MELBOURNE, June 23 (Reuters) - If motherhood and two Caesarean births were not enough to stop shot put icon Valerie Adams qualifying for the Tokyo Olympics, the COVID-19 pandemic never really stood a chance.
At 36, Adams will become New Zealand’s first woman to compete at five Olympics in track and field, hoping to claim a record-extending fourth medal in her event and prove that being a mother is no barrier to success on sport’s biggest stage.
Over two decades of heaving heavy metal balls, Adams has been more a force of nature than a mere athlete, racking up records, world championships and a damehood in New Zealand as one of the country’s greatest track and field competitors.
However, just making it to Tokyo ranks highly among her long list of achievements which include back-to-back golds at Beijing (2008) and London (2012), and silver at Rio.
“I’m living my dream of being a mum and also being an athlete and just about to compete at my fifth Olympic Games, which is pretty awesome,” Adams told Reuters in an interview.
“But this just goes to show that female athletes who want to have a child or who dream of being a mum, it is possible.
“It is possible on every level to take a year out to have a child and recover and come back -- if that’s what you want to do.”
Adams gave birth to her first child, a daughter, a year after Rio, and six months later was beaming on the Gold Coast Commonwealth Games podium with a silver medal draped around her neck.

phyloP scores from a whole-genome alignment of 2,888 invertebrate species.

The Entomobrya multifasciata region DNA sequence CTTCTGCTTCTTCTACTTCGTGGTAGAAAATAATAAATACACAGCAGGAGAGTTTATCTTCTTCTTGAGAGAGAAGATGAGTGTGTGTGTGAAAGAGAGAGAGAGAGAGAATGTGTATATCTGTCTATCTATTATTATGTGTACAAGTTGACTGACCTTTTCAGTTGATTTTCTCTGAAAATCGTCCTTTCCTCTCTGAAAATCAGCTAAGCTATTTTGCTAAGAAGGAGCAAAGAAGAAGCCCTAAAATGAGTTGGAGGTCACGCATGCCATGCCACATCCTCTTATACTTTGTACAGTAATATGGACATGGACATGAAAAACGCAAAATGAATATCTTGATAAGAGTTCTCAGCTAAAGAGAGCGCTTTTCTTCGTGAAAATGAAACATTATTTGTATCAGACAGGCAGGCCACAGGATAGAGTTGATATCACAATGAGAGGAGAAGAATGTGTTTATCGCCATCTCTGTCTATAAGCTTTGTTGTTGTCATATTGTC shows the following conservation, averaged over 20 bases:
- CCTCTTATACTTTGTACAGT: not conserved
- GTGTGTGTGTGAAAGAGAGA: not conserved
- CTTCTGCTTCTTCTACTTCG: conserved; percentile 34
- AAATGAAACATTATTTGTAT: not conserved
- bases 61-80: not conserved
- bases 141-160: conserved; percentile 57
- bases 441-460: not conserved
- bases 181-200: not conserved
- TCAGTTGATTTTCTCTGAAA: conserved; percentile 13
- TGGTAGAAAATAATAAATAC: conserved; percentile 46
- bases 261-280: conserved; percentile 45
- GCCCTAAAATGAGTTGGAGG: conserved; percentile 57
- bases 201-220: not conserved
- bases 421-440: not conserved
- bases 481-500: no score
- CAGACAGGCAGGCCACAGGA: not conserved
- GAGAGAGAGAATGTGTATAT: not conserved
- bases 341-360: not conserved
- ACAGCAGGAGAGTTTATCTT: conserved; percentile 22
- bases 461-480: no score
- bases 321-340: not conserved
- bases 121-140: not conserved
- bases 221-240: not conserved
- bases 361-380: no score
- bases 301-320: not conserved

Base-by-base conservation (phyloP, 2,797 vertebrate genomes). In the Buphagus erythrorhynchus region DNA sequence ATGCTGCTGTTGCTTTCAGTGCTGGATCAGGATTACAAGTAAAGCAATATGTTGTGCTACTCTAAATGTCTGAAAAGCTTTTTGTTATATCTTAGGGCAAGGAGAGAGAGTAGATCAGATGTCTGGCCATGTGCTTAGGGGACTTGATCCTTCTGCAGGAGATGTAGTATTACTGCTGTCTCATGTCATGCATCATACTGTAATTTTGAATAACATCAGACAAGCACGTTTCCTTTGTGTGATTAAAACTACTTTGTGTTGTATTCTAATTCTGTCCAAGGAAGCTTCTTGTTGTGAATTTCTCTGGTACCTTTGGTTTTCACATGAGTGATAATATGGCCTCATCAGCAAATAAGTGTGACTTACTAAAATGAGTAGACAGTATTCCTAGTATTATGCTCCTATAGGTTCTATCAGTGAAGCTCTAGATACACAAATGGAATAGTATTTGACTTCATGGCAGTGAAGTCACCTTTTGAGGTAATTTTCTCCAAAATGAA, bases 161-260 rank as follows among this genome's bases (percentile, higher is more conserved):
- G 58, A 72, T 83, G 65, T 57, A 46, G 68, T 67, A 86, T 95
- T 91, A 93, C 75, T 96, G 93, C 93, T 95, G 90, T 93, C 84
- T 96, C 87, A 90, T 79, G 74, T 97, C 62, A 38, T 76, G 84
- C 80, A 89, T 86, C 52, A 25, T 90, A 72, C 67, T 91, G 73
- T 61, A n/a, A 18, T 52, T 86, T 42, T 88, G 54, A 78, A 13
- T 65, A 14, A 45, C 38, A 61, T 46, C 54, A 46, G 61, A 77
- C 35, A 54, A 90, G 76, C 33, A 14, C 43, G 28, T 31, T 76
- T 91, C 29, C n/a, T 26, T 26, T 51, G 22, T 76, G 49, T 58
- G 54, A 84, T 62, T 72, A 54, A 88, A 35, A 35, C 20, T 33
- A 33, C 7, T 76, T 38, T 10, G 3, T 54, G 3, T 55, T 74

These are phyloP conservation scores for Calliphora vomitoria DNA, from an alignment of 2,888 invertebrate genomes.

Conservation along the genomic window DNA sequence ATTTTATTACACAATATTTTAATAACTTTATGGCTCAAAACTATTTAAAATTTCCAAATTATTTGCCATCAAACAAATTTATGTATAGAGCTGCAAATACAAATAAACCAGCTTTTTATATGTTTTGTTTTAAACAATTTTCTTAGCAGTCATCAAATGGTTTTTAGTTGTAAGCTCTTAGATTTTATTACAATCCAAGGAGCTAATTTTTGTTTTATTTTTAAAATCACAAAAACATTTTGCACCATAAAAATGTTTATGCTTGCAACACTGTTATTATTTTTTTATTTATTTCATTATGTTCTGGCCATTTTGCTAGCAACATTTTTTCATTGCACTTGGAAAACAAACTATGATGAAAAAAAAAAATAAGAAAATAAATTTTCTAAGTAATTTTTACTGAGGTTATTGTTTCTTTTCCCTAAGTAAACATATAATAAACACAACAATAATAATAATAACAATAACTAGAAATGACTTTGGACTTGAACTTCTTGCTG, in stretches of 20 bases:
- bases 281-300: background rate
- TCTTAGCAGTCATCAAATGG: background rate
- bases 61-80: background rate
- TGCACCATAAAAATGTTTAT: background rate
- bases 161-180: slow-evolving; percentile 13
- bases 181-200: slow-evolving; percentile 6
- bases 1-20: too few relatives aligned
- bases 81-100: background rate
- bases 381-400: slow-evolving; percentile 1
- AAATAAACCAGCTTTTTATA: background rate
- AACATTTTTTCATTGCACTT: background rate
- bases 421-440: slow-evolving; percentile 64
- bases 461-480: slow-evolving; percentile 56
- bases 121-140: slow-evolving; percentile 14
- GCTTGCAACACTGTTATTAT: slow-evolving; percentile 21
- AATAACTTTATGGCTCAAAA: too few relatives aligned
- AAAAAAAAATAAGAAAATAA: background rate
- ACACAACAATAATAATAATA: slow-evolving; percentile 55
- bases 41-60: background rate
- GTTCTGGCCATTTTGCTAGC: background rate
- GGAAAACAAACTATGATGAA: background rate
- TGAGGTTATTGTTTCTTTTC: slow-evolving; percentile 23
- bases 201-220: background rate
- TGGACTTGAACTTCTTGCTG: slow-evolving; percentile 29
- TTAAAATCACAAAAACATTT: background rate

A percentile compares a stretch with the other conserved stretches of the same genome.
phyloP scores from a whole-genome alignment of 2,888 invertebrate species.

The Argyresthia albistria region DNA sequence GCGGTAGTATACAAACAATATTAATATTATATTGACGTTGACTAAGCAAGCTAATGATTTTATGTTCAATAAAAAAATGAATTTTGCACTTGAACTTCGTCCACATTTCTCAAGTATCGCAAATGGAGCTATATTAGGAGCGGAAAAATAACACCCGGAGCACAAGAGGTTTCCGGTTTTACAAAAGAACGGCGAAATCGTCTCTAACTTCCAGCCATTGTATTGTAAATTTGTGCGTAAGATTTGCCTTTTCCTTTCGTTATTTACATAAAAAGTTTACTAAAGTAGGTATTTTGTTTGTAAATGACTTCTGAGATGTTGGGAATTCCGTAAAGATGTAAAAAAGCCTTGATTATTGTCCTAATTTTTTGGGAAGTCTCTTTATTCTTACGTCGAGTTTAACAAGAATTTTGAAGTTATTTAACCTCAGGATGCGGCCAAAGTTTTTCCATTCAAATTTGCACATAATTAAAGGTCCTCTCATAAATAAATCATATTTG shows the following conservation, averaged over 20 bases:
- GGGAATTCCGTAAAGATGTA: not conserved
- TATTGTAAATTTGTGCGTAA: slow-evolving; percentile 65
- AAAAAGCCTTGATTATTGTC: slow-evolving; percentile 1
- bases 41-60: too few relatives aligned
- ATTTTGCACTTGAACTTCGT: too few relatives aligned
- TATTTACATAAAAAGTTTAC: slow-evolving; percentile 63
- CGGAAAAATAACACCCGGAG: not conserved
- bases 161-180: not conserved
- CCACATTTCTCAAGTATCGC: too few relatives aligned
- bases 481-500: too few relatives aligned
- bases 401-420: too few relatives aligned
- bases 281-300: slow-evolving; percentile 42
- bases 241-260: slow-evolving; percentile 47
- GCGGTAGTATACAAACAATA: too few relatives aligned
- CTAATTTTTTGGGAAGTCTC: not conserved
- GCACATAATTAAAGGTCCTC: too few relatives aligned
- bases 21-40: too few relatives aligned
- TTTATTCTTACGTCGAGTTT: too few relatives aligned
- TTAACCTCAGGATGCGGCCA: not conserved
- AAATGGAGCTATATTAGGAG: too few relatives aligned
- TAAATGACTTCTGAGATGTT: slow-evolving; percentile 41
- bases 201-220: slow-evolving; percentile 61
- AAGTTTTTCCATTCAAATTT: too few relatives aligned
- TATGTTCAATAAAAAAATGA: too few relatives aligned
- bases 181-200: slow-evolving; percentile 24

Coming back after the birth of her son in 2019 pushed Adams’ high pain threshold to the limit.
“They cut through your abdominals, like seven layers to get your baby out,” she said.
“They’re going through scar tissue again and cutting it again but I knew what the recovery time was going to be.
“My want and my will to recover and come back and train to be able to qualify outweighed the pain and the suffering.
“No regrets. I would do it all over again if I needed to.”
When it came time to deliver in competition, the ease of Adams’ qualification belied the hard graft in the background.
In January 2020, at her first event in 20 months, she threw above the Olympic entry standard of 18.50 metres in Hastings, New Zealand.
But COVID-19 then threw her a curve-ball, postponing Tokyo by a year. It took Adams two weeks to process the disappointment before resolving to forge ahead.
Any doubts about her competitiveness were torpedoed in January when she threw 19.65m at a meeting in Auckland, her best since her silver medal-winning 20.42m at Rio.
Only China’s world champion Gong Lijiao (20.31m) and Portugal’s Auriol Dongmo (19.75m) are ahead of her on the year-best list.
Adams’ medal hopes have been further boosted by the absence of American Olympic champion Michelle Carter, who was ruled out of Tokyo trials due to health issues.
Adams said her power never deserted her but regaining the speed that turns strength into length remains a work in progress.
With no one able to challenge her in New Zealand, Adams will throw next Tuesday at a meeting in Lucerne, Switzerland, and is excited about what stiffer competition might do for her distance.
All told, her road to the Games will mean four months away from her children but her younger sister Lisa Adams will join her in Japan to compete in the Paralympics shot put in the F37 category.
Under Adams’ coaching, world record holder Lisa, also a mum, claimed the world para athletics title in 2019.
It would be brave to bet against another Adams family triumph in Tokyo.
“I don’t go to the Olympics just to hang out and throw whatever,” said Dame Adams.
“Yes, the goal is to win a gold medal, to get a medal, to perform the best I can for New Zealand.” (Reporting by Ian Ransom; Editing by Peter Rutherford)